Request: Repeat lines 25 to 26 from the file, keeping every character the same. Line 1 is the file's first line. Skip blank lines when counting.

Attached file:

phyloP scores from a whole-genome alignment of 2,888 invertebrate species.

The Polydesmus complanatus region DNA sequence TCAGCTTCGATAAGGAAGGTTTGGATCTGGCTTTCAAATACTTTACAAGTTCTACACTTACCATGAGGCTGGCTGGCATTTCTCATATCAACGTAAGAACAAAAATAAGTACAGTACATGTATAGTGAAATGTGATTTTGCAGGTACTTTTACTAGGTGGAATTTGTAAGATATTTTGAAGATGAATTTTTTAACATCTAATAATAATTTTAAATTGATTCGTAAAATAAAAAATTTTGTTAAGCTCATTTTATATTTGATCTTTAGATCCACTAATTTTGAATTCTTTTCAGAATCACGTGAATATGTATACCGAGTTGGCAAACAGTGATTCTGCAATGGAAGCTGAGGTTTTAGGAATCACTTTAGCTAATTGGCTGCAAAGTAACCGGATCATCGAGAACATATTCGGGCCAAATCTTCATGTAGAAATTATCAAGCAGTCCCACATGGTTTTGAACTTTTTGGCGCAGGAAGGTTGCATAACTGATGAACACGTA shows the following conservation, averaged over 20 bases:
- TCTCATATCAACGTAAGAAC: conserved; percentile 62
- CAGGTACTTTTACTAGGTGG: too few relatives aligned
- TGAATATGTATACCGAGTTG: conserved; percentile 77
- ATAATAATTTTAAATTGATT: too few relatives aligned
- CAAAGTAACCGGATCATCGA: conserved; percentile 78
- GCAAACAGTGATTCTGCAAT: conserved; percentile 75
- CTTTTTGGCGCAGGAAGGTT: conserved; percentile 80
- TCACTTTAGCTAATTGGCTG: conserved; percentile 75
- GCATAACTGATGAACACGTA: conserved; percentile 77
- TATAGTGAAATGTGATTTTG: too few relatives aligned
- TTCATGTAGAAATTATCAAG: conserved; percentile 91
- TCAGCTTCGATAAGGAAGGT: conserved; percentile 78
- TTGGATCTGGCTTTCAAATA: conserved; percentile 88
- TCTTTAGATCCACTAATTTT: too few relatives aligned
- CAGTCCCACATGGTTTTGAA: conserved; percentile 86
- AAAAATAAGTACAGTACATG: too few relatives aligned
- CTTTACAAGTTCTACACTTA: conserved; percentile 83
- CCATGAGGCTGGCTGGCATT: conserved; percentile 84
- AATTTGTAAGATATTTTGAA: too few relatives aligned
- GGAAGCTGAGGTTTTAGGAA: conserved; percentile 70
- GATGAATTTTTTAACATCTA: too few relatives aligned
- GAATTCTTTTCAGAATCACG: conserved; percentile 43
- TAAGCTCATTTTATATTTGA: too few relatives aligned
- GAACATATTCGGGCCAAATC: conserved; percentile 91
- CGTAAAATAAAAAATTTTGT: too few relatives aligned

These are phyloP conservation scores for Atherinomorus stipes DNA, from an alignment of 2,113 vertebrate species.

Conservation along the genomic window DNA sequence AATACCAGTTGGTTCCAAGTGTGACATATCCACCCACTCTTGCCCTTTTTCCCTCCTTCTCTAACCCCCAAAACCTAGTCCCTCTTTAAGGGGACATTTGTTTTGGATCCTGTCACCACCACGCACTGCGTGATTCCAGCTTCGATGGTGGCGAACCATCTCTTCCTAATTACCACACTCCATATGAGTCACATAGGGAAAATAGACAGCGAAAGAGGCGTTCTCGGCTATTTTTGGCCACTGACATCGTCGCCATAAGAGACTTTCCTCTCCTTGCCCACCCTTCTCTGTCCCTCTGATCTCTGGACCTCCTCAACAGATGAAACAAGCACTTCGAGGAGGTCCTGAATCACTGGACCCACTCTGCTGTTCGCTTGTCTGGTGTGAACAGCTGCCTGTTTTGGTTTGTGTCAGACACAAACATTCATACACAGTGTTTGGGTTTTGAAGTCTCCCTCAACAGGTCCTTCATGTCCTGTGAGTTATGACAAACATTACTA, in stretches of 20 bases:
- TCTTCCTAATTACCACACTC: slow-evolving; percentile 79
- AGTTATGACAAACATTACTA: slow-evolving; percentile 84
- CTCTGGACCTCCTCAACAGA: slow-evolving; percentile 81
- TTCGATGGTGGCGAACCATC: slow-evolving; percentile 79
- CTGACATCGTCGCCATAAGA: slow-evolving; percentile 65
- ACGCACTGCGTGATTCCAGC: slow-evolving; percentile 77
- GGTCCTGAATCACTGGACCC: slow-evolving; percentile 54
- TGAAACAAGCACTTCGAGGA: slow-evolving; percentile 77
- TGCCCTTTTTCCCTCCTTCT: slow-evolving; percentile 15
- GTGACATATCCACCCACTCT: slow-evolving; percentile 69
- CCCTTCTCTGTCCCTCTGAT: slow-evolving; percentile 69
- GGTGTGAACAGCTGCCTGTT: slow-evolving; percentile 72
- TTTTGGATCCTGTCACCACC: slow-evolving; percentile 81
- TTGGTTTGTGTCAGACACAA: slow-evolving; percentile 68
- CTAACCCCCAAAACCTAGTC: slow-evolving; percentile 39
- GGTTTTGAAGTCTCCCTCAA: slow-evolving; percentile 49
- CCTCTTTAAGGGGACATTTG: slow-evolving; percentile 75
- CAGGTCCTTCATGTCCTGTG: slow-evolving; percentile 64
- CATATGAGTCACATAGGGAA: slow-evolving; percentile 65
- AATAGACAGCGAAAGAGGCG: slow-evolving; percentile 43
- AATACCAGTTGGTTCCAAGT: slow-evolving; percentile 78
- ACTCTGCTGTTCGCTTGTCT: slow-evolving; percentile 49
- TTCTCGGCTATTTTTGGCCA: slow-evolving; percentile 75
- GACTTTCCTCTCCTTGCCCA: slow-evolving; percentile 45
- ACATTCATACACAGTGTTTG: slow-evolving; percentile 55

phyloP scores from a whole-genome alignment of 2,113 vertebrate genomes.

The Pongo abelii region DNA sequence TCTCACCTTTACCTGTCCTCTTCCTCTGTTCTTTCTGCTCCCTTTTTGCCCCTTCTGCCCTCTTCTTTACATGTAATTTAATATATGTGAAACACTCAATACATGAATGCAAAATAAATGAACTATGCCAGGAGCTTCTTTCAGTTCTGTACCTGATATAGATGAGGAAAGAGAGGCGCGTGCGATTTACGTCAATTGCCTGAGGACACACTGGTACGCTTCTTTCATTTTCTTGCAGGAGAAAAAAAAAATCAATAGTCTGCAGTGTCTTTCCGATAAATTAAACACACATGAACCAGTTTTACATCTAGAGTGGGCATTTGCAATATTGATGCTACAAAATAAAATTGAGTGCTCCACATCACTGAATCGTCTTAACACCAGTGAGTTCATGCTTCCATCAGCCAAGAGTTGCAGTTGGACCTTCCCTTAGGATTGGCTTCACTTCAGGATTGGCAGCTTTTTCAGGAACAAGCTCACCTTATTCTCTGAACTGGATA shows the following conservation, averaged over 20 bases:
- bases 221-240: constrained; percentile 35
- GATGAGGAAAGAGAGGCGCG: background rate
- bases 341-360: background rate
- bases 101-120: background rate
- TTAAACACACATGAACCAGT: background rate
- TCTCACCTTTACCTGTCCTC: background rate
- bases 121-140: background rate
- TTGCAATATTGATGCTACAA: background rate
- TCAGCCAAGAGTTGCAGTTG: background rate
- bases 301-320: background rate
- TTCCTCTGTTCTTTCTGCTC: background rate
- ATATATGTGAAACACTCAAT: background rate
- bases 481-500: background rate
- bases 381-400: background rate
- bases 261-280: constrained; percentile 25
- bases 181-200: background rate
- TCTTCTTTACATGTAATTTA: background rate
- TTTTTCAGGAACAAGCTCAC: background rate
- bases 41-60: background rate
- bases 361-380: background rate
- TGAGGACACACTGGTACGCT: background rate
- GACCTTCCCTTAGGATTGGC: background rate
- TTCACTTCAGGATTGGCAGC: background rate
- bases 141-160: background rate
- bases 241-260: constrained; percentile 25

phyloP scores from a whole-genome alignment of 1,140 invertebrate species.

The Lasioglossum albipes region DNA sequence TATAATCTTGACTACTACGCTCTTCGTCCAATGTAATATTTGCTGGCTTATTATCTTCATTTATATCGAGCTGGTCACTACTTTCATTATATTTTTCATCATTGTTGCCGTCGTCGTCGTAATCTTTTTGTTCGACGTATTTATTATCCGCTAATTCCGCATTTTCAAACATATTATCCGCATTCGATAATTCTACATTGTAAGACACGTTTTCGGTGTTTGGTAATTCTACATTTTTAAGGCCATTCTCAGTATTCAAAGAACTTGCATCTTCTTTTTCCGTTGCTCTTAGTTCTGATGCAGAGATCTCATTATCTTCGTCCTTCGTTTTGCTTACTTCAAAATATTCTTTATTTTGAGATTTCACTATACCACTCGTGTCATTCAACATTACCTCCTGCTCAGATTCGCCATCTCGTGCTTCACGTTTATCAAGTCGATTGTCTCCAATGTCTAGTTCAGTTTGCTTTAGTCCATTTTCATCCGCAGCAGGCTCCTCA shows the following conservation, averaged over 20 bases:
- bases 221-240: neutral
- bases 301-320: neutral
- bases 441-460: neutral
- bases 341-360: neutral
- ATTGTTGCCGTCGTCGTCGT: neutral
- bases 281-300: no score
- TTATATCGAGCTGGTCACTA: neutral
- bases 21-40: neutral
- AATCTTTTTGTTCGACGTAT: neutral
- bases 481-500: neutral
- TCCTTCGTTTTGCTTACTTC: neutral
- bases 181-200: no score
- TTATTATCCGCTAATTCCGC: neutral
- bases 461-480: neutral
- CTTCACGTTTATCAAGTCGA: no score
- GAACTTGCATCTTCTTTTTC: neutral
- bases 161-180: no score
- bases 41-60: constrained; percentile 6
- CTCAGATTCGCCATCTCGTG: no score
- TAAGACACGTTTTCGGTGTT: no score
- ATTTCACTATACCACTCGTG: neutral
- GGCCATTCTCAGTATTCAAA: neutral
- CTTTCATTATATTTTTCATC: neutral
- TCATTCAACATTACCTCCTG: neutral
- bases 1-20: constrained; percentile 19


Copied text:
- TAAGCTCATTTTATATTTGA: too few relatives aligned
- GAACATATTCGGGCCAAATC: conserved; percentile 91